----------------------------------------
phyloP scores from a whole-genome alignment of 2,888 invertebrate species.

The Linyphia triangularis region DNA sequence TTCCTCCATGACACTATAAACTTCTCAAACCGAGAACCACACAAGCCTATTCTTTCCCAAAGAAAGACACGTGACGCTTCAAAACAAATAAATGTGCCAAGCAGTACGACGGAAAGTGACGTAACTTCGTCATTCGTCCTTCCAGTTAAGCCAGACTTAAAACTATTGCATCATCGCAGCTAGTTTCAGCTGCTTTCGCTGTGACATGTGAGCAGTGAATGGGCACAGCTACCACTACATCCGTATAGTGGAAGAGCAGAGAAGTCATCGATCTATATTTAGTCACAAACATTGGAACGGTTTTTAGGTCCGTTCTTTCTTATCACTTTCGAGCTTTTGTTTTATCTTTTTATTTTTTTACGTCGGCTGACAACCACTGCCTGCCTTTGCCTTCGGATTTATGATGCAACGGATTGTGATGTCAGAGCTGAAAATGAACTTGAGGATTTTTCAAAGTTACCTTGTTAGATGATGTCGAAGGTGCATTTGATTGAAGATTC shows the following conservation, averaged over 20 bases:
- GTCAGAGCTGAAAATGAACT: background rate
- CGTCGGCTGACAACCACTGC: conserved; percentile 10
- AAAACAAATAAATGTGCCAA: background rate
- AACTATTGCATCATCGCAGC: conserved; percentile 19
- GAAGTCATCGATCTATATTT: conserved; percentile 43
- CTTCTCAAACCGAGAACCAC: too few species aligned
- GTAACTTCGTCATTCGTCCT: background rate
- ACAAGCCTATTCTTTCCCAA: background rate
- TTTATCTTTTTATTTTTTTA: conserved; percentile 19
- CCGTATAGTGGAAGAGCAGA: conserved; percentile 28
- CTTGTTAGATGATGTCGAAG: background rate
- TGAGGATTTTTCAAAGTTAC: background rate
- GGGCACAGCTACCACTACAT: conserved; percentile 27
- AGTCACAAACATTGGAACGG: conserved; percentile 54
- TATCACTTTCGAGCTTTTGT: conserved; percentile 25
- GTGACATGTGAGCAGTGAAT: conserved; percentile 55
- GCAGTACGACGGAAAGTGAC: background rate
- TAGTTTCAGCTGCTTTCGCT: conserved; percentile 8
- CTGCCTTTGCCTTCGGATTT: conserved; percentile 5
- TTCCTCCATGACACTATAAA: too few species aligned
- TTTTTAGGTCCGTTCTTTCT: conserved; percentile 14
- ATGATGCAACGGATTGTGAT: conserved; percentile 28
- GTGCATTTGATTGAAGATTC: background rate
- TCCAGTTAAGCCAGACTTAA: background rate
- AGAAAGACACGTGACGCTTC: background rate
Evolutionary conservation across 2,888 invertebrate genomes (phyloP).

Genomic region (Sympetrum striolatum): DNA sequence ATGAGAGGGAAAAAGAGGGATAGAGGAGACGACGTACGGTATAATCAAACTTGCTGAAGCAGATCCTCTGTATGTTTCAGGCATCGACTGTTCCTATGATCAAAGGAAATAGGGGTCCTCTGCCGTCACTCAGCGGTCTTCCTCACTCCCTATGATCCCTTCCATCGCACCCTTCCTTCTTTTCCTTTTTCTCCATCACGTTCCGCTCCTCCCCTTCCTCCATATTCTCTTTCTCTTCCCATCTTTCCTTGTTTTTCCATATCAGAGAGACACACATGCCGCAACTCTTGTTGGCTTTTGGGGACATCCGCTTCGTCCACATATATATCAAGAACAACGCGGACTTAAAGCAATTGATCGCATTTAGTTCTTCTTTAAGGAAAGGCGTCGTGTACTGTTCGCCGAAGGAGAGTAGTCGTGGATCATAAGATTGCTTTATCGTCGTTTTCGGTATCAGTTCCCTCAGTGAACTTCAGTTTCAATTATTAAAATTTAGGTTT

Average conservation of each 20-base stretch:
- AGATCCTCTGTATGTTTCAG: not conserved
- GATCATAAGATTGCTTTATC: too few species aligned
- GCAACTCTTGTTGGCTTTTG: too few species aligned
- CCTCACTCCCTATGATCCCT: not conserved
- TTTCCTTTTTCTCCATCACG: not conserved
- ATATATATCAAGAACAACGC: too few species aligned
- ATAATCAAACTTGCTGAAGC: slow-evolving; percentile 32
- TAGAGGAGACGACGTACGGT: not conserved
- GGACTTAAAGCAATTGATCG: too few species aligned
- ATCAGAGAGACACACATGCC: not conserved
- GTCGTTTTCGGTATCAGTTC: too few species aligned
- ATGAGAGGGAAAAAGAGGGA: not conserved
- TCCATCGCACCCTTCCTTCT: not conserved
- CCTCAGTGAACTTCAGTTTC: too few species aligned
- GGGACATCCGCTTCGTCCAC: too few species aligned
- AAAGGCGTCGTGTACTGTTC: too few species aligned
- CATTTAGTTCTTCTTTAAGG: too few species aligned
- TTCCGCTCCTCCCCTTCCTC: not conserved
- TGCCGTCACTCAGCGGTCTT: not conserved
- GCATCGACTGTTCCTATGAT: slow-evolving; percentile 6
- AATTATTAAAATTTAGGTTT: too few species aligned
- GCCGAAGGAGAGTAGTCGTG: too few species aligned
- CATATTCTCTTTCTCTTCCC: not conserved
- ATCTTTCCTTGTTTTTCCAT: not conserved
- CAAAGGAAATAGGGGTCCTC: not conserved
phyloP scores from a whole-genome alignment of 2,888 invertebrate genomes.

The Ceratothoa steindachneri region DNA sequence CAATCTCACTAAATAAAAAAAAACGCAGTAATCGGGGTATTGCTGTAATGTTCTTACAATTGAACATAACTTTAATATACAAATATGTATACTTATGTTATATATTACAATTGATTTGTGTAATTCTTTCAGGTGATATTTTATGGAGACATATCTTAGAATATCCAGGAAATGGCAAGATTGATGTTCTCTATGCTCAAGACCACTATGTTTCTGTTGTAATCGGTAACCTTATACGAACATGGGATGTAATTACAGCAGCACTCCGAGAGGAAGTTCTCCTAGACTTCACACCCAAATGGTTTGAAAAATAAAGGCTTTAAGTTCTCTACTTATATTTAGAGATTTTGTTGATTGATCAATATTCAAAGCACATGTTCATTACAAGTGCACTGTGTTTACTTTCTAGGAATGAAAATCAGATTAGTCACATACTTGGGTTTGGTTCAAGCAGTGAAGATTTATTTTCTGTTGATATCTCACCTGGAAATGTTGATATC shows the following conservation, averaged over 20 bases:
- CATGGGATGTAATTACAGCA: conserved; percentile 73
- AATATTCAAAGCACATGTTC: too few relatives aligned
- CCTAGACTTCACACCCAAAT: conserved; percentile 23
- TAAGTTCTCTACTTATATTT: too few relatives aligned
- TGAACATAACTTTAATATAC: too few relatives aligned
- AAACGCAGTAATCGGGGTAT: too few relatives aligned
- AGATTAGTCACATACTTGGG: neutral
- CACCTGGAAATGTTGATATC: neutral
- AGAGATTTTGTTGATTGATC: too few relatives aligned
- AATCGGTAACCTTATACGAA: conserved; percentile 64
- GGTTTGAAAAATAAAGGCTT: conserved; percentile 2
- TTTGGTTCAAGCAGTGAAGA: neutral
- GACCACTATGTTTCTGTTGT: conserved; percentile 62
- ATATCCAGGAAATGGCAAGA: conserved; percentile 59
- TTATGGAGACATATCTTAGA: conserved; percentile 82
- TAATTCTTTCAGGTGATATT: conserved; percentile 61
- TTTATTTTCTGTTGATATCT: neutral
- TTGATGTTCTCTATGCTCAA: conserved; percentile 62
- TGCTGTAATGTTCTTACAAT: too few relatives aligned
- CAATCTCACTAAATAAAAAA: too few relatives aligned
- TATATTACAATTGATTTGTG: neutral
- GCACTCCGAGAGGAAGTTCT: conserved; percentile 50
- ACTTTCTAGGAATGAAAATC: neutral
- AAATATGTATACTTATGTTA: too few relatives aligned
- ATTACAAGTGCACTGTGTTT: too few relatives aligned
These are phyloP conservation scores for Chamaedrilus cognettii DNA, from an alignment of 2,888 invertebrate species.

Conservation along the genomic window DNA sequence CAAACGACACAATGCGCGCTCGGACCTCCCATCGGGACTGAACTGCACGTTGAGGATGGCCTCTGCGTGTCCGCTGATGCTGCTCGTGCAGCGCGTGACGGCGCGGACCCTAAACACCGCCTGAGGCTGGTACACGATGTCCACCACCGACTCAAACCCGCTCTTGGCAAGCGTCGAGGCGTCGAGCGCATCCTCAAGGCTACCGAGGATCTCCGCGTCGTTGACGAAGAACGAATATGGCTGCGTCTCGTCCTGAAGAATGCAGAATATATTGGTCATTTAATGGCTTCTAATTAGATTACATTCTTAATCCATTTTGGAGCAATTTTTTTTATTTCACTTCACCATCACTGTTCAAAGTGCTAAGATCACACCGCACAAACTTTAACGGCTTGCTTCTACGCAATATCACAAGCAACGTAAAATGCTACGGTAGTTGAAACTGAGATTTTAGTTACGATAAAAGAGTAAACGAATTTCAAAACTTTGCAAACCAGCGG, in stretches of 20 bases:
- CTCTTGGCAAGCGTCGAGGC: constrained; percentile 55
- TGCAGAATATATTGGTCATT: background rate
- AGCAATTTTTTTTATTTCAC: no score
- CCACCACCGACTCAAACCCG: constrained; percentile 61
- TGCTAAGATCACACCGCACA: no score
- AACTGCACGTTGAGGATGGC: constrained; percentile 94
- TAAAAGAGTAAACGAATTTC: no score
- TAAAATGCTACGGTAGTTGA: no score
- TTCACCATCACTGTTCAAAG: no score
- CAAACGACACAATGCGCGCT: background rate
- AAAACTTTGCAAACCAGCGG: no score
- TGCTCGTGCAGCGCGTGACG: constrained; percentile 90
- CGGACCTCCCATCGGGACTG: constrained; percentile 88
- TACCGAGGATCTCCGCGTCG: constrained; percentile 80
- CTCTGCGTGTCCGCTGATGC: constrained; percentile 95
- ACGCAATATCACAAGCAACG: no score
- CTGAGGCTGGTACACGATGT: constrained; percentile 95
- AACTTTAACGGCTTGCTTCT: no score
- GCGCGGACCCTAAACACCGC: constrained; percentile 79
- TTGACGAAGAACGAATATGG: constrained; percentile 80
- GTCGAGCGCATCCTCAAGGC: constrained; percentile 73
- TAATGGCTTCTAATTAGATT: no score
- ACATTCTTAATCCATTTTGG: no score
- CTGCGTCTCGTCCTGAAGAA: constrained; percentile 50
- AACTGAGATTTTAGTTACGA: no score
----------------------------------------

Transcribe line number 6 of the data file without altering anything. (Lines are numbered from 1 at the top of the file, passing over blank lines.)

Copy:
- AACTATTGCATCATCGCAGC: conserved; percentile 19